British Columbia and Alberta saw 78,000 fewer surgeries during the pandemic. 48,000 surgeries were performed in Manitoba, 37,000 in Saskatchewan, 21,000 in Nova Scotia, 20,000 in New Brunswick, and 34,000 in Newfoundland and Labrador.

Prince Edward Island has seen 140 fewer surgeries since March 2020.

“The decline in surgeries is the result of many factors, including the timing and impact of COVID-19 cases and the response of the health system, including cancellations of scheduled surgeries,” the report said.

Previous reports from CIHI on surgery statistics during the pandemic did not include Quebec due to limited data availability, so this is the first time data for Quebec has been included in this report as well. In Quebec alone, nearly 200,000 fewer surgeries were performed in the first 25 months of the pandemic than before the pandemic began.

The decline in surgery was affected by socioeconomic status, even across gender and age groups.

“The 31-month results also suggest that the pandemic has had a greater impact on people living in low-income areas, where surgery has declined significantly,” the report said.

Wait time is still an issue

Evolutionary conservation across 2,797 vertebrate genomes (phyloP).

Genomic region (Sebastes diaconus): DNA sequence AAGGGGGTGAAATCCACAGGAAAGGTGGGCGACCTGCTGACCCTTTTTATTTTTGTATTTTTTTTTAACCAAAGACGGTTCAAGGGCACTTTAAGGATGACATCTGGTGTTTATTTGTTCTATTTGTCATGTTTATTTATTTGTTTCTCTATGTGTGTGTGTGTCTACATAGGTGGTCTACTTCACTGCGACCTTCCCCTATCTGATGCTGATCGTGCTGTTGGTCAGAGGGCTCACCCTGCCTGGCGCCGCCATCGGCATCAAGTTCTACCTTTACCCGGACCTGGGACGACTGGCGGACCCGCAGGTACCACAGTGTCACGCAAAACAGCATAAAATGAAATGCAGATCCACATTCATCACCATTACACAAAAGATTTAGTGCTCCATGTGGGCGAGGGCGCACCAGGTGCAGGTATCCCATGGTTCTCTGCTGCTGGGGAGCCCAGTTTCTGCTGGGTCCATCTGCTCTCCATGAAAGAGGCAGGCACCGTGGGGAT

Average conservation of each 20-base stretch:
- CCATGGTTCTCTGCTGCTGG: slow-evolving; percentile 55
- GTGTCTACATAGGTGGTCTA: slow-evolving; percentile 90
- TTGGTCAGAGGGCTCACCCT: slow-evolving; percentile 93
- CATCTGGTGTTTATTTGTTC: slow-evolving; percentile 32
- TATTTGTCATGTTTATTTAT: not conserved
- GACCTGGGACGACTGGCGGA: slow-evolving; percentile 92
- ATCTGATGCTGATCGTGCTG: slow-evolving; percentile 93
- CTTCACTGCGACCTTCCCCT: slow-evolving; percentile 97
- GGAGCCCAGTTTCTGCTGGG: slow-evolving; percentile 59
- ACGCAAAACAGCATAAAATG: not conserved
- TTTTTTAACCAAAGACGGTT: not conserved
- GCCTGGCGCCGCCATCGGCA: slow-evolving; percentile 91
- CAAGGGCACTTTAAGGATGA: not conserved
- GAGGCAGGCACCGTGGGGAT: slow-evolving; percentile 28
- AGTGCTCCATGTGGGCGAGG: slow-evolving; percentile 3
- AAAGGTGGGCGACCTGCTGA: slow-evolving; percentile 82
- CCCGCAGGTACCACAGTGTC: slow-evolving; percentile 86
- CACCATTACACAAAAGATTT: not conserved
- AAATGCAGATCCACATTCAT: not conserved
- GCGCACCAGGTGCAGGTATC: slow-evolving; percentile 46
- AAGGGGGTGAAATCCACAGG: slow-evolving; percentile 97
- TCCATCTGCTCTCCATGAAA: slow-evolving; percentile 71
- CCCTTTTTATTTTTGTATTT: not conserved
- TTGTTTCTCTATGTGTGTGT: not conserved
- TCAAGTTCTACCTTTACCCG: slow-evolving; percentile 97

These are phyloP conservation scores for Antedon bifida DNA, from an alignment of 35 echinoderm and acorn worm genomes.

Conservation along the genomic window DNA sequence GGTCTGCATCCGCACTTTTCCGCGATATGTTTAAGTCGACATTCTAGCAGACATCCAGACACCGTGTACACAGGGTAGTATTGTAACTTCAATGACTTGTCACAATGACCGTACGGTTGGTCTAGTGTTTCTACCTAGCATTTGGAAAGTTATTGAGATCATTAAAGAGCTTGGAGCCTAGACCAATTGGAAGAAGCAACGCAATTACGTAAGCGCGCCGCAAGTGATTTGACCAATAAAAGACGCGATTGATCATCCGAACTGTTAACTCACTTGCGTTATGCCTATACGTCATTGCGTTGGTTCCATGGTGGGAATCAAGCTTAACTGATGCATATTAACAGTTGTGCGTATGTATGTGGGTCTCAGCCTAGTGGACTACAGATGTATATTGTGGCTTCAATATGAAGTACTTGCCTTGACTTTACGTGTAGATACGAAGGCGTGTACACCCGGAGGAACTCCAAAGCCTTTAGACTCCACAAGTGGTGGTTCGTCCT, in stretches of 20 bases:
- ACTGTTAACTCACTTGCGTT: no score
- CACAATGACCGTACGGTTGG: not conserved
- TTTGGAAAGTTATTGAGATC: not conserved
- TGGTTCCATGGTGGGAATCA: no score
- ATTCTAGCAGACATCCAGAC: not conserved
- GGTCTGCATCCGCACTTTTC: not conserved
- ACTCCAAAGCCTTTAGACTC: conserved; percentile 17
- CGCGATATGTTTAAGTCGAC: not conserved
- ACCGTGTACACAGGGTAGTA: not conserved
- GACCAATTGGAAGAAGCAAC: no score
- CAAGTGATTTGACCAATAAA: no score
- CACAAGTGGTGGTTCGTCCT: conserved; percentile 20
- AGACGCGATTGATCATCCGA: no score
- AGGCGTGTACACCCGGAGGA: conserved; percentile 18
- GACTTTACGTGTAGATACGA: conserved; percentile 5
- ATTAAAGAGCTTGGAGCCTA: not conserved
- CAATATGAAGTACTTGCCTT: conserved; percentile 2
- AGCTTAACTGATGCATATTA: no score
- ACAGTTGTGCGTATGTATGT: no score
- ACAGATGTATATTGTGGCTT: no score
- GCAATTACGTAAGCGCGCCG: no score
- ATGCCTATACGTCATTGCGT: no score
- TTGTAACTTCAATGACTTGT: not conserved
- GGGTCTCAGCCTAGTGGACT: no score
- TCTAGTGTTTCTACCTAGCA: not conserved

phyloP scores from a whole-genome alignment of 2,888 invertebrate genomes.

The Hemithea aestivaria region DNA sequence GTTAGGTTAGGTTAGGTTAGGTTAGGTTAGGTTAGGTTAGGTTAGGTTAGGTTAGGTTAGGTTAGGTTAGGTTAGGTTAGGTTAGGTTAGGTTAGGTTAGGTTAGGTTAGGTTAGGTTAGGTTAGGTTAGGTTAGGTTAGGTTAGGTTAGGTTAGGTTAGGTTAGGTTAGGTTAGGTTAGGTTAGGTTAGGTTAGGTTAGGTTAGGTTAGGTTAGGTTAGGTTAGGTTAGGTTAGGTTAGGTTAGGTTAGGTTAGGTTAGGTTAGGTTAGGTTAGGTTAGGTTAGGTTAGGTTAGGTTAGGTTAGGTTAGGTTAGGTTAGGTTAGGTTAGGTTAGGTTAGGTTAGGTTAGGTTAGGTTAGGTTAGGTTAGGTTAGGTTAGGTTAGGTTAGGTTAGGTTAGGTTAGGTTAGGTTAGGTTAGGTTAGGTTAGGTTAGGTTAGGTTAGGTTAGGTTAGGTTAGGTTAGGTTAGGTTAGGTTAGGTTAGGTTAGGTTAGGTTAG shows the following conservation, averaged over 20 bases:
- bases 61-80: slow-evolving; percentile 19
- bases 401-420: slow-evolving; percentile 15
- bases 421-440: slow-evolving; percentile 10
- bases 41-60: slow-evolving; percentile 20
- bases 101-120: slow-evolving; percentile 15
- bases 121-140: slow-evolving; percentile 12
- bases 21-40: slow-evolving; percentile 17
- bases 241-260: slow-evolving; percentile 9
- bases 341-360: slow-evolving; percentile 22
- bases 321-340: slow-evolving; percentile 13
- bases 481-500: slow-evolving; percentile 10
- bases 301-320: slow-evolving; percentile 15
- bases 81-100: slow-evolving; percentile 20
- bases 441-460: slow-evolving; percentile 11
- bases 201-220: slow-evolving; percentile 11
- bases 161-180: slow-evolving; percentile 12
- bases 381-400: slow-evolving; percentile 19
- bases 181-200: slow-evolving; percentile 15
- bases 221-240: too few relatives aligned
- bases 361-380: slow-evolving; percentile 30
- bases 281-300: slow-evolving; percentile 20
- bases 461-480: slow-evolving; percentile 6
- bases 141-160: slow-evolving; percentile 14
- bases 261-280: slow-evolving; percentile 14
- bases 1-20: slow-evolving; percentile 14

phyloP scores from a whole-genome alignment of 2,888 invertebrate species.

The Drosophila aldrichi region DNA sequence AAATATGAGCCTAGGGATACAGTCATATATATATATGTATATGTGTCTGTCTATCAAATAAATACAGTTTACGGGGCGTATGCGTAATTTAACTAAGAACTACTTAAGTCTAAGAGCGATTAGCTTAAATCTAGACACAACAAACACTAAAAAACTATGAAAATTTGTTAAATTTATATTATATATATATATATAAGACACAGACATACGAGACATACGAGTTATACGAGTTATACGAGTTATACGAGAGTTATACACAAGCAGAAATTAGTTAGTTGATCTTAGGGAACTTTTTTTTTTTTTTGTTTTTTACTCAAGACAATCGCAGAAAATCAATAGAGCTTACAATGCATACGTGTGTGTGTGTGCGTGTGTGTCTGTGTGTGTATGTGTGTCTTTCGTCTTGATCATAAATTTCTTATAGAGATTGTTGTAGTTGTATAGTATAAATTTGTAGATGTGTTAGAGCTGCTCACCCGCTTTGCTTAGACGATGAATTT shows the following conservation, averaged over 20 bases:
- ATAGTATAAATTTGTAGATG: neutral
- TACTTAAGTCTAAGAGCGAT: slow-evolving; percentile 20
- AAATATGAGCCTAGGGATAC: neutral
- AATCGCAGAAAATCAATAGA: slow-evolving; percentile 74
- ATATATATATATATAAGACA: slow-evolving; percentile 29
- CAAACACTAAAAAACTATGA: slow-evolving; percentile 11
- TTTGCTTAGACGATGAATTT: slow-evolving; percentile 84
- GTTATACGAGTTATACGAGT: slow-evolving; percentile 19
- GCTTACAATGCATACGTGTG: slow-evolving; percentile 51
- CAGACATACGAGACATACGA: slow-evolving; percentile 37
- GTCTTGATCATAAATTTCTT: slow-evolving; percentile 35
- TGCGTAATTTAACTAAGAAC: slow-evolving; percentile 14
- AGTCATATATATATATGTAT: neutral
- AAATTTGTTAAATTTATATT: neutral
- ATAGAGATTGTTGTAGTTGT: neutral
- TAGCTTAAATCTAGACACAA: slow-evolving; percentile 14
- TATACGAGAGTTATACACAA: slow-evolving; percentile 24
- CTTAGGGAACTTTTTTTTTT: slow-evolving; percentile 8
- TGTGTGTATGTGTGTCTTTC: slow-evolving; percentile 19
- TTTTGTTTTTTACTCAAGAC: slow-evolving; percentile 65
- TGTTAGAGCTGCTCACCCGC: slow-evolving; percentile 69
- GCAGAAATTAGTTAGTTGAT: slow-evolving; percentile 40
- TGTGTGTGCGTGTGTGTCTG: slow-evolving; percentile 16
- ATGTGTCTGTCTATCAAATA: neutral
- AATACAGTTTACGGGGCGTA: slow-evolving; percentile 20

Across the country, wait times are still long for Canadians hoping to undergo surgeries such as joint replacements and cataract surgery.

Although the number of Canadians undergoing knee replacement surgery has recovered to near pre-pandemic numbers between April and September, there will be no knee replacement within the recommended six months in 2022. Only 50% of patients nationwide were able to receive it.

The fact that wait times are still short for many, even as surgeries are picking up, is partly due to backlogs that doctors are still dealing with, according to the report.

Only 23% of knee replacement patients in New Brunswick had surgery within the recommended time in 2022, compared to 39% in 2019.

Quebec was the province with the lowest number of patients undergoing timely knee replacement compared to pre-pandemic. In 2022, only 32% of his knee replacement patients had surgery within the recommended timeframe, compared to 72% in 2019.

Ontario was able to secure timely surgery for 68% of knee replacement patients in 2022. That was the highest percentage of any other state that year, but still down from his 80% with timely surgery in 2019.

Cataract surgery probably recovers faster than joint replacement surgery because it doesn’t have to be performed in a hospital operating room, the report says.

10% fewer Canadians will undergo cataract surgery in 2022 compared to 2019 levels. Since wait times stabilized in October 2020, approximately 66% of patients have undergone cataract surgery within the recommended time.

Between April and September 2022, approximately 57% of patients awaiting hip replacement received treatment within the recommended timeframe, compared to 75% of these patients pre-pandemic .

With interactive tools on CIHI’s website, Breakdown of different surgeries and their waiting times Within the last 5 years in all states.